Our group met at a gas station, then hit a southbound trail out of Quartzsite. We turned onto the same trail we took on our last ride but, this time, stopped at Crystal Hill. It’s the only area in Kofa where visitors are allowed to take rock specimens, like quartz crystals, as souvenirs. However, no tools are allowed.
I was excited to try my hand at finding crystals. We parked at the base of the hill in a nice campground, took off our helmets, and most of our group started up the hill. On the hike up, I enjoyed a clear view of the refuge and the Sonoran desert.
Within a few minutes of searching, we found our first crystal. Then we quickly found others. In just a half-hour, we had a handful. One of the guys was particularly excited after finding a whole crystal with an intact point on the top.
It took some time to arrive back at the bottom of Crystal Hill. Those that stayed with the cars found crystals in a nearby wash too, so no one left empty handed. After a brief show and tell, we belted back up and continued to the desert labyrinth.
It became apparent that my coordinates were off as we wandered the desert unable to find our way to the maze. I refused to let the feeling of defeat affect me though. After a brief pause to reorient ourselves, we hopped back into our vehicles and headed toward some nearby campers to ask for help. It turned out they were camped right next to the entanglement! Until then, I had never walked a labyrinth before; it was larger and more detailed than I’d expected.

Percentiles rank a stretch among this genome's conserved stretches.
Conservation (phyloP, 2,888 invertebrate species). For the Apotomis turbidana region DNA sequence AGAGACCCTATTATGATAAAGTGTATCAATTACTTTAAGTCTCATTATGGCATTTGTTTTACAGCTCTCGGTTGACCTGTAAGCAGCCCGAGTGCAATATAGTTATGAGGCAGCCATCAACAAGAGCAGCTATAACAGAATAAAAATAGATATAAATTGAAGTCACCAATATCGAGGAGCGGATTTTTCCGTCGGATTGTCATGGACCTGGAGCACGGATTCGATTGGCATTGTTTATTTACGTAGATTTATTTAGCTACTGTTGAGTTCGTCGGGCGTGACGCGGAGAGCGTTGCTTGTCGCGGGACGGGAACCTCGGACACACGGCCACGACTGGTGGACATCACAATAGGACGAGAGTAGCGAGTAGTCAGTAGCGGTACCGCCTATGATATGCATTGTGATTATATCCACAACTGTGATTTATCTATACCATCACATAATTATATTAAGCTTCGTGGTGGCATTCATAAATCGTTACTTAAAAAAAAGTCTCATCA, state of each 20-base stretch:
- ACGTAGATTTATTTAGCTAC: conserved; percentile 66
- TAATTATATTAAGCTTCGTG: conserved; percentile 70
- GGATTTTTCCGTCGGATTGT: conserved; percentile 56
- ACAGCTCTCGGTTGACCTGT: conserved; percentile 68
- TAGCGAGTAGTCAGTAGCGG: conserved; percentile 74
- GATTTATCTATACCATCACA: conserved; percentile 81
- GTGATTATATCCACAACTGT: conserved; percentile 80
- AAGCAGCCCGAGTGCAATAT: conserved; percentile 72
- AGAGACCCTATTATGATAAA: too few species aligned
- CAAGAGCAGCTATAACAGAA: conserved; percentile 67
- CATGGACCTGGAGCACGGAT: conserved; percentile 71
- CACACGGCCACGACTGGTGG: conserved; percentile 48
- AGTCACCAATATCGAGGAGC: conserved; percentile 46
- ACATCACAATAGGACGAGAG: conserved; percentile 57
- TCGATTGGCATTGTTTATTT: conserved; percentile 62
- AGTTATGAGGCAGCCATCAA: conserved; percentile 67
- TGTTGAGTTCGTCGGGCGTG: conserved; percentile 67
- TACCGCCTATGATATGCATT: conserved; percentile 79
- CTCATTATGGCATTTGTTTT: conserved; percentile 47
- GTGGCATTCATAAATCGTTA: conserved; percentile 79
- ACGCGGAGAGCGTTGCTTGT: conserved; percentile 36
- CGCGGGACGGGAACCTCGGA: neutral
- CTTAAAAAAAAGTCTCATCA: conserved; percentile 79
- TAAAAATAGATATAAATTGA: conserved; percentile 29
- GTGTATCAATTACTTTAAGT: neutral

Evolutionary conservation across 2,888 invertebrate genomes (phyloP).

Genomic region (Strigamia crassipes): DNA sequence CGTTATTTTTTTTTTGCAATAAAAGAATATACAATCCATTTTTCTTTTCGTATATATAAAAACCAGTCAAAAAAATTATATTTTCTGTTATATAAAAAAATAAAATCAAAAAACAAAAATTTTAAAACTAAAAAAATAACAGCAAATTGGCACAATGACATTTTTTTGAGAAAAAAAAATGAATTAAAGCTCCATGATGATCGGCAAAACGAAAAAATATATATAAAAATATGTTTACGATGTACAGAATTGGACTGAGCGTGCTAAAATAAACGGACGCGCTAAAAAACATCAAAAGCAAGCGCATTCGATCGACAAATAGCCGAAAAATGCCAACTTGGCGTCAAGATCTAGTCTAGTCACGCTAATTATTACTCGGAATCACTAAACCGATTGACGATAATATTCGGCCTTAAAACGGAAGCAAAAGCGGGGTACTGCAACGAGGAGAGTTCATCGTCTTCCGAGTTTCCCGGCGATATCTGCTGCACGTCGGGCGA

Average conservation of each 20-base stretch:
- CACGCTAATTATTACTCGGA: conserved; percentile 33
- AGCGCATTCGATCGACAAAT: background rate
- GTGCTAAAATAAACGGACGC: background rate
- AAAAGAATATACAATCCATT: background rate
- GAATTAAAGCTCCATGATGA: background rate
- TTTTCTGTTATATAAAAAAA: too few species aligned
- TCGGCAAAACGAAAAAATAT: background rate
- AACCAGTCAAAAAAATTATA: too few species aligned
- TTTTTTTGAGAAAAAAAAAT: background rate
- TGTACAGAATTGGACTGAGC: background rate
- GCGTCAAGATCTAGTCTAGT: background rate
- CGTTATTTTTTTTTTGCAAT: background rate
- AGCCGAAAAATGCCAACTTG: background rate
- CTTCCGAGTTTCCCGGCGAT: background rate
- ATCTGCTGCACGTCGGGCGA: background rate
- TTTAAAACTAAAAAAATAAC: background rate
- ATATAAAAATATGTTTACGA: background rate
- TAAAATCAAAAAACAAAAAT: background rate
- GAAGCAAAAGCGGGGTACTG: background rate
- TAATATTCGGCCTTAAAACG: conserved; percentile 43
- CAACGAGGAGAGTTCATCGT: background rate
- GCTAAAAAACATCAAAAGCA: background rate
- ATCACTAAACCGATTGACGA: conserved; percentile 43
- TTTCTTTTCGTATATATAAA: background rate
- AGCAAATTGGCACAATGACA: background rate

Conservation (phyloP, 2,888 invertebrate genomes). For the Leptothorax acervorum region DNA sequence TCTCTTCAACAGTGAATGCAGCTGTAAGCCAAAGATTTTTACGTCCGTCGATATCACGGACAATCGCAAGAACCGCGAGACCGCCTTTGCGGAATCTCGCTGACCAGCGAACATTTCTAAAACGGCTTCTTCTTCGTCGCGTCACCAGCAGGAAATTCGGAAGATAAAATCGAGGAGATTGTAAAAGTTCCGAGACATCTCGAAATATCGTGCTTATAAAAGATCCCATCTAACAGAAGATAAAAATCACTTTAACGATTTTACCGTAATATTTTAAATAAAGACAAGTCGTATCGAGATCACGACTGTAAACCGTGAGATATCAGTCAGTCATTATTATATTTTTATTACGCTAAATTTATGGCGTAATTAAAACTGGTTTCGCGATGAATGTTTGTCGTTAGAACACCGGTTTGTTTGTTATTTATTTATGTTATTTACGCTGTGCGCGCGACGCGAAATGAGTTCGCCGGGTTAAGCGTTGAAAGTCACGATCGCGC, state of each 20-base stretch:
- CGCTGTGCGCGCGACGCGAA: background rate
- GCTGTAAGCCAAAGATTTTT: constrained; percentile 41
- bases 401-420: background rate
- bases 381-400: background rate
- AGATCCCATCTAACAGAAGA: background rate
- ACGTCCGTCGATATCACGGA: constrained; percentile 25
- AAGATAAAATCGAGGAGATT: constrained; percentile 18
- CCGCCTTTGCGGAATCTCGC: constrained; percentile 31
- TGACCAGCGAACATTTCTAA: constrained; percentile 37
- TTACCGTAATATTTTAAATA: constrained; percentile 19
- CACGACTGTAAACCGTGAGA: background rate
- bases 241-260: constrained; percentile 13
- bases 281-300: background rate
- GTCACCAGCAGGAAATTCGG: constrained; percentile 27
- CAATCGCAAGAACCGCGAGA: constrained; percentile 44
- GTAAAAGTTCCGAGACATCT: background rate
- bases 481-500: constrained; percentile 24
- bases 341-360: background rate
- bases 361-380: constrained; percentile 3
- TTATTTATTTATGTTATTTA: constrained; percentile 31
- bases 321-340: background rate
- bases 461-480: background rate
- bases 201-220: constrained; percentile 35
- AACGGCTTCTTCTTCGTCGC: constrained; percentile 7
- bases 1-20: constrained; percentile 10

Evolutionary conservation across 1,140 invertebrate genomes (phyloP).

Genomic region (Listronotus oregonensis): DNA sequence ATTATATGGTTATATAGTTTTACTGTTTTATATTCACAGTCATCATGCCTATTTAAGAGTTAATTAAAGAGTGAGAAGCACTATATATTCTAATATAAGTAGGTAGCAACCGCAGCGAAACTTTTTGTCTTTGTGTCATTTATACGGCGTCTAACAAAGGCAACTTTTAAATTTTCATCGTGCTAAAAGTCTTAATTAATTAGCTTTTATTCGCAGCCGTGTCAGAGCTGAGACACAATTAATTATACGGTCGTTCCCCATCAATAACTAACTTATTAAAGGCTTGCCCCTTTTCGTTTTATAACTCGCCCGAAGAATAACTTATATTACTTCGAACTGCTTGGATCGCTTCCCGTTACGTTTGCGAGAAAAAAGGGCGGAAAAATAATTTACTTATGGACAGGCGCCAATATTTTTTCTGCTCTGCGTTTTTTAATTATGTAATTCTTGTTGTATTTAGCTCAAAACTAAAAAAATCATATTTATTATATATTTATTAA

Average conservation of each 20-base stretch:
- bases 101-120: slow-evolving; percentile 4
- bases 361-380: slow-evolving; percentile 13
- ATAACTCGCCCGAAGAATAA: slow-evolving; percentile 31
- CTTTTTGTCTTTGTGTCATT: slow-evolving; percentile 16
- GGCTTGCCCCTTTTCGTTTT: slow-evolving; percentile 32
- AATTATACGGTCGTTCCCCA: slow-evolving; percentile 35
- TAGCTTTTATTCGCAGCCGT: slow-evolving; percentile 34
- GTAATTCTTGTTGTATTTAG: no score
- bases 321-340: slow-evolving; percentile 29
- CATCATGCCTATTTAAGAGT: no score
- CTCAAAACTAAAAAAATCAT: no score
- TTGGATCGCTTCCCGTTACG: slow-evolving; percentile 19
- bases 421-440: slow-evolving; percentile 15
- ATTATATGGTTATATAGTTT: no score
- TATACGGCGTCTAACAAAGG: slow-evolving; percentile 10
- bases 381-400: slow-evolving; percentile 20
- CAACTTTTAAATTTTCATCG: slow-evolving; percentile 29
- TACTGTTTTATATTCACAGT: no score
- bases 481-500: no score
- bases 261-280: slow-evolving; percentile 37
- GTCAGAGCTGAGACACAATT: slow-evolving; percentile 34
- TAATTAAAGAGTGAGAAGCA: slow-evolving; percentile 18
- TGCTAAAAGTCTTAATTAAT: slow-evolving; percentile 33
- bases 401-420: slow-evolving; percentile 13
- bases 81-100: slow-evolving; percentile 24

Palm Canyon is perhaps the most popular destination at the refuge and is thought to be the only place in Arizona where wild palm trees grow. We drove until the road ended at a parking lot, then I grabbed my camera and some water and started an intermediate half-mile hike.
We kept looking for the trees, hoping to have a glimpse of them during our hike. However, we never saw any until we spotted a small sign stating “PALMS” with an arrow pointing to the path. We looked to the left, and lo and behold, there they were – nestled in a tight canyon. We marveled at them for a few minutes, took photos, then made our way back to the parking lot where we were treated to a valley view that went on for miles.
Our next destination was Kofa Queen Canyon. I was immediately impressed with the sheer ruggedness of the mountains surrounding the canyon. We drove slowly so we wouldn’t miss any detail. Our fingers were crossed in hopes of seeing bighorn sheep, but sadly none ever presented themselves. We did, however, turn a corner and came upon Skull Rock. It is so big that the mouth is large enough to walk into. Right next to it is Gorilla Rock, a little harder to make out, but its features began to unravel with a little focus. We made our way back to our cars, followed the canyon until the trail ended, and then made a U-turn to head back to camp.
Kofa is a vast 665,000 acres. Even after two full days there, we had only experienced the northern half of the refuge. The locals say there are just as many places of interest in the south end, a promise of great adventures ahead… And I look forward to taking in all of it.